IETF RFC 2616 Section 4.2 allows a request to contain multiple headers with the same field-name as long as chronological order of insertion is preserved and their values can be converted into single header with a comma-separated list of values.


message-header fields with the same field-name MAY be present in a message if and only if the entire field-value for that header field is defined as a comma-separated list [i.e., #(values)]. It MUST be possible to combine the multiple header fields into one "field-name: field-value" pair, without changing the semantics of the message, by appending each subsequent field-value to the first, each separated by a comma. The order in which header fields with the same field-name are received is therefore significant to the interpretation of the combined field value, and thus a proxy MUST NOT change the order of these field values when a message is forwarded. F5 will not overwrite any existing X-Forwarded-For. Nor will it concatenate existing X-Forwarded-For into a single comma-separated value. Instead, it will insert an additional X-Forwarded-For at the tail end of the collection.

But what about an environment with multiple clients, proxies, CDNs, traffic-managers, servers that engage in manipulation of the X-Forwarded-For collection ?

There would seem to be an advantage to enforcing a uniform practice. But what is the best practice ?

F5 BIG-IP default http profile insert header accumulates an additional X-Forwarded-For at the end of a request's pre-existing collection of XFF headers, preserving order.

AWS ELB encourages consolidation of an incoming request's multiple X-Forwarded-For into a single header containing a comma-delimited list of XFF IPs, plus the user host address, preserving order.

Other devices may employ other variations.

Does there exist an agreed-upon recommendation or de facto standard for heterogeneous environments ?

Further, is any timestamp data provided that would allow code to definitively sort X-Forwarded-For headers in chronological order of addition for the case where previous manipulations of XFF headers are suspect.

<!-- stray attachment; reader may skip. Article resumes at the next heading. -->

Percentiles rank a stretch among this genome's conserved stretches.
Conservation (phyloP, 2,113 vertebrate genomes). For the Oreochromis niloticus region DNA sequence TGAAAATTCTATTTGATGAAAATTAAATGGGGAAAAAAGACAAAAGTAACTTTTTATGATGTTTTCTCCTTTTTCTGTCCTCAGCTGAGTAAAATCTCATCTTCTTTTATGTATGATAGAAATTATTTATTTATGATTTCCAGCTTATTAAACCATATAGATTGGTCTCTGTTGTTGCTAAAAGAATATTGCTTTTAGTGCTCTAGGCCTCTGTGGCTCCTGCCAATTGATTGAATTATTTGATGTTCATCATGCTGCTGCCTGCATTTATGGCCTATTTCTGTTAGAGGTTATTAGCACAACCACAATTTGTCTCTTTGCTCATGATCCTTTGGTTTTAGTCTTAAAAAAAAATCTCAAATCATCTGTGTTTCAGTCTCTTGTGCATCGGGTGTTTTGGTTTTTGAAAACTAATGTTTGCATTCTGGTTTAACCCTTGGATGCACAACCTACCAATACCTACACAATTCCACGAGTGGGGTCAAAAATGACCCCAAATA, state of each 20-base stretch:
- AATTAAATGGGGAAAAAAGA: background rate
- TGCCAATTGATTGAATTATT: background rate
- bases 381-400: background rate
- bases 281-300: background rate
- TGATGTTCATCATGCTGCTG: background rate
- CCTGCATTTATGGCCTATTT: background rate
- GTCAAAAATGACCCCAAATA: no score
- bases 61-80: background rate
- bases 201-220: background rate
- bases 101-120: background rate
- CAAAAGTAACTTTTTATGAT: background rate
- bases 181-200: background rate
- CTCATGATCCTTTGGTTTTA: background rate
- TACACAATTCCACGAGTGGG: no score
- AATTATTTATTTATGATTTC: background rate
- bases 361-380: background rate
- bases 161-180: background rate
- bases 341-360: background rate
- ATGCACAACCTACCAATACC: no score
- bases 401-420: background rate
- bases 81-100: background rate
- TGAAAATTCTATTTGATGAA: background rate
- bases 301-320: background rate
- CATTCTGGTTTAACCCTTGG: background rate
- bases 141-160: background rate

1 Answer 1


Yes, there's a standard: Don't use X-Forwarded-For at all.

RFC 7239 defines the Forwarded header, which has rather different semantics from X-Forwarded-For, and new implementations ought to be using it. Unfortunately it suffers from the same problem you have identified with X-Forwarded-For here: it may be defined twice in a request or contain a comma separated list of values. Proxies are also allowed to delete it entirely.

And yes, there's a best practice: Use a different header name internally.

Remember that X-Forwarded-For and its replacement Forwarded contain untrusted input. It is trivial for a client to put whatever they want in such a header. If you really need to know the public IP address of whatever connected to your server, stick it in a different header. For instance, CloudFlare uses CF-Connecting-IP for this purpose. I've also seen Client-IP and X-Real-IP used in nginx (where you can define anything you want). Whatever name is used, your load balancers should be sending the requester's IP address in some header other than X-Forwarded-For or Forwarded.

  • Thanks Michael, very informative. However, our network traffic will need to continue to rely on XFF for quite some time. We have dozens of legacy client apps, proxies, traffic-managers, app-specific routers, server sites & services, many of which inject XFF or rely on presence of XFF. I'm trying to determine if should add code within gateway traffic-managers to consolidate multiple XFF into a single header with comma-separated list of values, or continue to allow accumulation of XFF collection on the request.
    – BaltoStar
    Jul 11, 2015 at 19:07

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